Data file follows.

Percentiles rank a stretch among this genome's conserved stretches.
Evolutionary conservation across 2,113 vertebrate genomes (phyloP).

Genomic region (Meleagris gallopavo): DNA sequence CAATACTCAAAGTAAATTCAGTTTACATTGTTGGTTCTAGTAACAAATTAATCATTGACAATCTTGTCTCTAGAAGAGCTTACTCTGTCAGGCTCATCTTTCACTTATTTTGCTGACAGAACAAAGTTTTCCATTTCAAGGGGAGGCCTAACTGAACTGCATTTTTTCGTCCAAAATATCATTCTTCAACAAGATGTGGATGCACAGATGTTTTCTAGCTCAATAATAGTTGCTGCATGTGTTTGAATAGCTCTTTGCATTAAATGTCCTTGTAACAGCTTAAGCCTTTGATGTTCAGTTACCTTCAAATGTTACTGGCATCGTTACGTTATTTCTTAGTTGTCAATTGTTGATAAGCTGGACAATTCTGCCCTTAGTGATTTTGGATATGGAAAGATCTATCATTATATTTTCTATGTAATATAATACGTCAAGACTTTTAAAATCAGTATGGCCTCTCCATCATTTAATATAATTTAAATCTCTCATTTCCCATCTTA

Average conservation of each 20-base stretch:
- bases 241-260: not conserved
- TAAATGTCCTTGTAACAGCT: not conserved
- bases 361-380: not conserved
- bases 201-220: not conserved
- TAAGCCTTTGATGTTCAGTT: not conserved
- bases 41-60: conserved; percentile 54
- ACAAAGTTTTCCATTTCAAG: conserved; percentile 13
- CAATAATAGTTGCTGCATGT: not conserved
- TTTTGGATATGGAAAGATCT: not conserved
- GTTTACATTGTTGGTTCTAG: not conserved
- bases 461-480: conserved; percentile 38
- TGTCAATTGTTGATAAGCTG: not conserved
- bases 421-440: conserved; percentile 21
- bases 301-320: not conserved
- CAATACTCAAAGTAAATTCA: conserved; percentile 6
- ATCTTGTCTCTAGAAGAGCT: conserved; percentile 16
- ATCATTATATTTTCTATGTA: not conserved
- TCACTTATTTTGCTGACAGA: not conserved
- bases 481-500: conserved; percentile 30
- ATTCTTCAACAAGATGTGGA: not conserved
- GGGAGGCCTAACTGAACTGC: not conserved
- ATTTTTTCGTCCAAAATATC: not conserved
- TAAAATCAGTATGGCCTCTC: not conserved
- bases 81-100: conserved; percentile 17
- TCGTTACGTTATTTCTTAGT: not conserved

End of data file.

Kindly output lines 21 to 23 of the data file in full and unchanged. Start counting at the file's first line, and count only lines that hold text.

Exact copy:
- ATCATTATATTTTCTATGTA: not conserved
- TCACTTATTTTGCTGACAGA: not conserved
- bases 481-500: conserved; percentile 30